Create a Cadence of Accountability for 4DX Success

This article is an excerpt from the Shortform book guide to "The 4 Disciplines of Execution" by Chris McChesney, Sean Covey, and Jim Huling. Shortform has the world's best summaries and analyses of books you should be reading.

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Are you working through the 4DX process? How do you create a cadence of accountability and what does that do for your goals?

In 4DX Discipline 4, you have to create a cadence of accountability because this where the execution actually happens. Disciplines 1-3 set you up for success, but you have to follow through at this point.

Read on to learn how to create a cadence of accountability to accomplish your wildly important goals in 4DX.

Discipline 4: Create a Cadence of Accountability

Disciplines 1-3 set up execution, but Discipline 4 is where it actually happens. If you were to stop 4DX after Discipline 3, scoring would happen, but only for a short while. In time, the scoreboard would become a to-do list that no one’s doing. Or, everyone would come up with their own ideas about how to do things, scattering effort in all directions. Without accountability, the game/goal will be overtaken by the whirlwind of day-to-day operations. 

In 4DX, “accountability” doesn’t mean an annual performance review or getting called out for failing—there’s no negative connotation. Here, accountability isn’t top-down or organizational; it’s personal. You’re accountable to your team members (not just your boss), but most importantly, accountability becomes a matter of personal pride. Since you helped choose the WIG and lead measures, you can make commitments you have the power to carry out. Discipline 4 reconnects everyone, in a personal way, to the WIG, in spite of the distractions of the whirlwind.

The key to Discipline 4 is that the accountability is precise and regularly scheduled—a cadence. That’s why you have to create a cadence of accountability.

Meetings to Discuss Progress

You create a cadence of accountability and maintain it with a dedicated meeting. This session takes place at least once a week and lasts less than 30 minutes. In it, the leader holds people to commitments they make that will increase the lead measures. 

(Initially, the meetings may take longer than half an hour, but they’ll go faster as you get used to the agenda. If non-WIG-related things come in the meeting, schedule a different meeting to sort them out.)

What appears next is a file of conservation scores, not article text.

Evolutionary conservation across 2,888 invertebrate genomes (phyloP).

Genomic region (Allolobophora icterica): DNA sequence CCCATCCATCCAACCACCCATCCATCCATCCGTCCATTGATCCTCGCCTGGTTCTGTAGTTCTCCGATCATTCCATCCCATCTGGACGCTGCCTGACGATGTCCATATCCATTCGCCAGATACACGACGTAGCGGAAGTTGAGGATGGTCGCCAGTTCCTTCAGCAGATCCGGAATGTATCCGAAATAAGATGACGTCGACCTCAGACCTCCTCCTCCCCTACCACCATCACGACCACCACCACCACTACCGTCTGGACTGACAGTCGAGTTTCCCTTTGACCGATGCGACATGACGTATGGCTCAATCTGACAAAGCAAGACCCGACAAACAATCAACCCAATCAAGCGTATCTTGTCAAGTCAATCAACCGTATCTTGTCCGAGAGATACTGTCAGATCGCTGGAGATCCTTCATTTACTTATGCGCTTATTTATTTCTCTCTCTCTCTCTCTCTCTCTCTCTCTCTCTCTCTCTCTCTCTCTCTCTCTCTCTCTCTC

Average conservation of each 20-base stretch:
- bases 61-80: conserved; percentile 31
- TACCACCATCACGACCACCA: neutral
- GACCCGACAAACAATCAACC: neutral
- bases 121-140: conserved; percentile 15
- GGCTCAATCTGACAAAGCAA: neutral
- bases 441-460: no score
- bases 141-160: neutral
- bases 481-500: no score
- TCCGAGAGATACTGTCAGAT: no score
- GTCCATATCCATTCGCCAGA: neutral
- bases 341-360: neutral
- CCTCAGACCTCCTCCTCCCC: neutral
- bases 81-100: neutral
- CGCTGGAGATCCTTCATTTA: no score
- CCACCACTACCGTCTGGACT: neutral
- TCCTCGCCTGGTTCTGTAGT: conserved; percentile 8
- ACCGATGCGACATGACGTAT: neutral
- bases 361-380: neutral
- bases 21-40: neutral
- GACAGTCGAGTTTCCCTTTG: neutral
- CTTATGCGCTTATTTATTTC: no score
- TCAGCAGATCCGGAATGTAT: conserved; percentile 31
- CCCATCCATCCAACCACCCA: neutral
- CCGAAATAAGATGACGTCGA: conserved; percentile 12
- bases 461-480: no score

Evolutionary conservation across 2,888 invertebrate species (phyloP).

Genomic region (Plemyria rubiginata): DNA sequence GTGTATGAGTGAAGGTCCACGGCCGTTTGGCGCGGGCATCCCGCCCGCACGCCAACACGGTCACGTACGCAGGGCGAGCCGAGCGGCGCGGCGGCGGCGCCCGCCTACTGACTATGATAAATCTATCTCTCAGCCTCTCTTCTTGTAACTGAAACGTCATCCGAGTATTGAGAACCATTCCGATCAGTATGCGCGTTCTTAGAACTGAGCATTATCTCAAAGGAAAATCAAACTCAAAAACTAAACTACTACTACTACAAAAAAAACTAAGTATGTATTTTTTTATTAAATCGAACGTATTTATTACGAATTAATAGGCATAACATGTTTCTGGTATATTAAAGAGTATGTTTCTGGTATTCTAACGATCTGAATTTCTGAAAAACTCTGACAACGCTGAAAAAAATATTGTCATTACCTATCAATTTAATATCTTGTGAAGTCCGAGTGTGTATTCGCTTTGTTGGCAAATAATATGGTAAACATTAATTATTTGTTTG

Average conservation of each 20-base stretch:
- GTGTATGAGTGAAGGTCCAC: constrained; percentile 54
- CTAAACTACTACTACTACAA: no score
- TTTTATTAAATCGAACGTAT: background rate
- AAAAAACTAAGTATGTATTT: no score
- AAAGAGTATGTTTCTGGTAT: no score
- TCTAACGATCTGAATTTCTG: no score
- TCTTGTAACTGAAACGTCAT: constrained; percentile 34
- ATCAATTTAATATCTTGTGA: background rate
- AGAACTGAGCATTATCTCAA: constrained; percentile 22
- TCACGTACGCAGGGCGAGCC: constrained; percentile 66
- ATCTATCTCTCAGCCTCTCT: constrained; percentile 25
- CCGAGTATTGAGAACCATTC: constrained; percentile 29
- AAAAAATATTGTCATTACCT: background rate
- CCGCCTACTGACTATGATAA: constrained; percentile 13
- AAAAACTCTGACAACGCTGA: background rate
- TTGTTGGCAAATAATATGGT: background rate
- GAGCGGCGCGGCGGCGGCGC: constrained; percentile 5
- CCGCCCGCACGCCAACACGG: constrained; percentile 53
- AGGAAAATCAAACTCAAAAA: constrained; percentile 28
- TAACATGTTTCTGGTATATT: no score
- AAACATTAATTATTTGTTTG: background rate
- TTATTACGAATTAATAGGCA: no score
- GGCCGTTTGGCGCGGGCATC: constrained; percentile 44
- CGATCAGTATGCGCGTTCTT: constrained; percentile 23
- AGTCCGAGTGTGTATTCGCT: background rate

There are several benefits to working to create a cadence of accountability:

  • Refocus the team on the WIG in spite of the whirlwind.
  • Give team members a chance to learn from each other. When one team member comes up with something that works, the others can copy. Team members also learn what isn’t working, and know to avoid it.
  • Help team members. If someone hits a snag, the team helps clear it.
  • Adapt to things that were impossible to see back in annual planning.
  • Celebrate successes and maintain engagement.

Session Requirements

There are two requirements for the meetings that create a cadence of accountability:

Requirement #1: They must be consistently scheduled. 

The session must be at the same day and same time every week. Never miss it—your team will follow your example and treat it with as much importance as you do. If you can’t personally attend (for example, you’re on vacation), you should:

  • Choose someone else to lead the meeting, such as a supervisor or an experienced member of the team. It’s also fine to rotate the meeting leader weekly.
  • Train the substitute. Make sure they know that the WIG session is very important, and that they know the agenda.
  • Debrief. When you return, meet with the substitute leader and recap the meeting. It’s also important to thank the substitute for taking on such an important responsibility.

Demand attendance. Even if the people in your organization work shifts, are geographically distributed, or have massive whirlwinds, everyone must attend a weekly WIG session to maintain accountability. To encourage attendance:

  • Remind people that a session isn’t a large time commitment (20-30 min for a session), or do a shorter 5-7 min version called a huddle. Huddles still take place weekly and cover the same things as the full meeting, but the team as whole makes one commitment for the next week, instead of everyone making their own.
  • Hold the WIG session right before or after an existing meeting so most people are already assembled.
  • If there’s no time when everyone can attend a WIG session or huddle, leaders can hold more than one, or meet with people individually, in person or by phone.
Requirement #2: They must be whirlwind-free. 

It doesn’t matter how important a whirlwind issue might be, never discuss whirlwind problems in a WIG meeting. Have a separate meeting later. Maintaining the whirlwind is never a good enough consolation prize for failing to meet a WIG’s weekly commitments.

Create a Cadence of Accountability for 4DX Success

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  • The 4 disciplines that can make any strategy a successful reality
  • Why a great plan falls apart when you don't think adequately about execution
  • The 6 steps you need to scale the 4DX model across an entire organization

Rina Shah

An avid reader for as long as she can remember, Rina’s love for books began with The Boxcar Children. Her penchant for always having a book nearby has never faded, though her reading tastes have since evolved. Rina reads around 100 books every year, with a fairly even split between fiction and non-fiction. Her favorite genres are memoirs, public health, and locked room mysteries. As an attorney, Rina can’t help analyzing and deconstructing arguments in any book she reads.

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